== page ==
Twilight Struggle won’t be for everyone — it’s a time investment and your brain may feel like mush after playing it the first time. But few games on this list feel as satisfying to play, win or lose.

Mayfair Games

Agricola is one of the best board games ever designed, and it’s one of the best examples of worker placement mechanics, too. The concept is simple: players each use their farmer and wife (both called “workers”) to complete various actions as the seasons progress, such as gathering wood or vegetables, upgrading their farm house, building pens, buying animals, having children and much more. Over time, players have children (more workers to use) and expand their farm. The problem during all this, though, is scarcity: Agricola is a harsh game. Even without an opponent blocking you from certain actions, it often feels like you’re just scraping by — getting just enough food to feed your family for the winter. Players often end up very few (or negative) points in their first game, but when you start to learn, it feels incredibly satisfying.

Ravensburger

Many of the best strategy games take a couple of hours to play, but satisfying strategy need not take all day: The Castles of Burgundy is a perfect example of a great game that usually only takes about an hour to play — often less, once you know how to play — and is surprisingly replayable. Each turn, players role dice, the numbers on which allow them to pick up certain land tiles from a central board or place them on certain spaces on your player board as you expand your kingdom. The central rules can be learned in a matter of minutes, compared to some of the larger Eurogames above, but Castles of Burgundy will keep you making tough choices about how to respond to a dice roll that’s out of your control.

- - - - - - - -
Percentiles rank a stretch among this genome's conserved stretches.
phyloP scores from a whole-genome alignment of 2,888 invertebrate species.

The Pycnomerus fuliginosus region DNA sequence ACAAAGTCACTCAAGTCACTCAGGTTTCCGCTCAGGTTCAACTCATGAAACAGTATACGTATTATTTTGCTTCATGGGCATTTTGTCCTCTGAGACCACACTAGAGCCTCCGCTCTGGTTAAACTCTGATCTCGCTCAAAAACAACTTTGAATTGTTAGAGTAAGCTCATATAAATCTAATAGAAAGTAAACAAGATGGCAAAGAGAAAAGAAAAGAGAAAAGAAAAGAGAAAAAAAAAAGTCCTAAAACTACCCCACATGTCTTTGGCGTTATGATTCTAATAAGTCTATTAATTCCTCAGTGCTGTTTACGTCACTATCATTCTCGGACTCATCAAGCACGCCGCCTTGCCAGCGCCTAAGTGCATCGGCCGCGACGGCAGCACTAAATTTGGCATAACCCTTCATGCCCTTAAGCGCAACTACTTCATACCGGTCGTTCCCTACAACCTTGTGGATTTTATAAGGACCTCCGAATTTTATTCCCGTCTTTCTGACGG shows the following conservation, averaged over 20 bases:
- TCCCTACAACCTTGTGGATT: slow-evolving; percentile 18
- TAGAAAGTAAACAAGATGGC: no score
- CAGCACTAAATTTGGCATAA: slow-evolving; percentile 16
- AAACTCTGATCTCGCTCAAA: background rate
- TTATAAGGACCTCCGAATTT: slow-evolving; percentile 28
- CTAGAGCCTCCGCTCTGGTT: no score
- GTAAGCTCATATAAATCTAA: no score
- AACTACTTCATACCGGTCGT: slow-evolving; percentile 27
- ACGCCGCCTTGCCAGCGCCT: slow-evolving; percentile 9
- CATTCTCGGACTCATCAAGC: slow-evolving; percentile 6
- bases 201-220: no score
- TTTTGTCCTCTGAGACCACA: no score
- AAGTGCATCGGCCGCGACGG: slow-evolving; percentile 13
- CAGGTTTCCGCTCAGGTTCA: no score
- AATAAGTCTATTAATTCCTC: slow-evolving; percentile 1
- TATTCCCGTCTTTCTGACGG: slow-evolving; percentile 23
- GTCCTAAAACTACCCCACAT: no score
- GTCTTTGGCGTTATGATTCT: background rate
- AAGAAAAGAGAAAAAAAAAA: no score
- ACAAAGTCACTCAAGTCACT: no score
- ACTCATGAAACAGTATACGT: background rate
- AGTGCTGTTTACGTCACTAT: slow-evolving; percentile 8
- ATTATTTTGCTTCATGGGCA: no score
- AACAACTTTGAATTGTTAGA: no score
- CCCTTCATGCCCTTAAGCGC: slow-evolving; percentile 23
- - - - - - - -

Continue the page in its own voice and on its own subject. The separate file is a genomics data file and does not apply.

Splotter

If you have a full day and want to play a long, rewarding game, you can’t do better than Food Chain Magnate — an incredibly deep game of building and staffing restaurants, designing menus, paying for advertisements and collecting money. What makes Food Chain Magnate so enjoyable is the sheer scope of it: you can hire dozens of different kinds of employees, sell dozens of different kinds of food and use half a dozen types of ads, all with unique effects on your franchise, the customers in the city and your opponents. This fun game is an investment, especially if you get the expansions, but it’s one of the most enjoyable and unique takes on the strategy board game format in years.

David Priest/CNET

Star Wars: Imperial Assault largely avoids the role-playing elements of dungeon crawlers like Gloomhaven, opting instead for solid combat mechanics that pit the imperial player against the rebel players. While different missions have different setups — the modular board keeps things fresh — players will get better as they understand the bonuses of certain groups, the ways they can play off their allies and the decisions of when to find cover and when to charge into battle.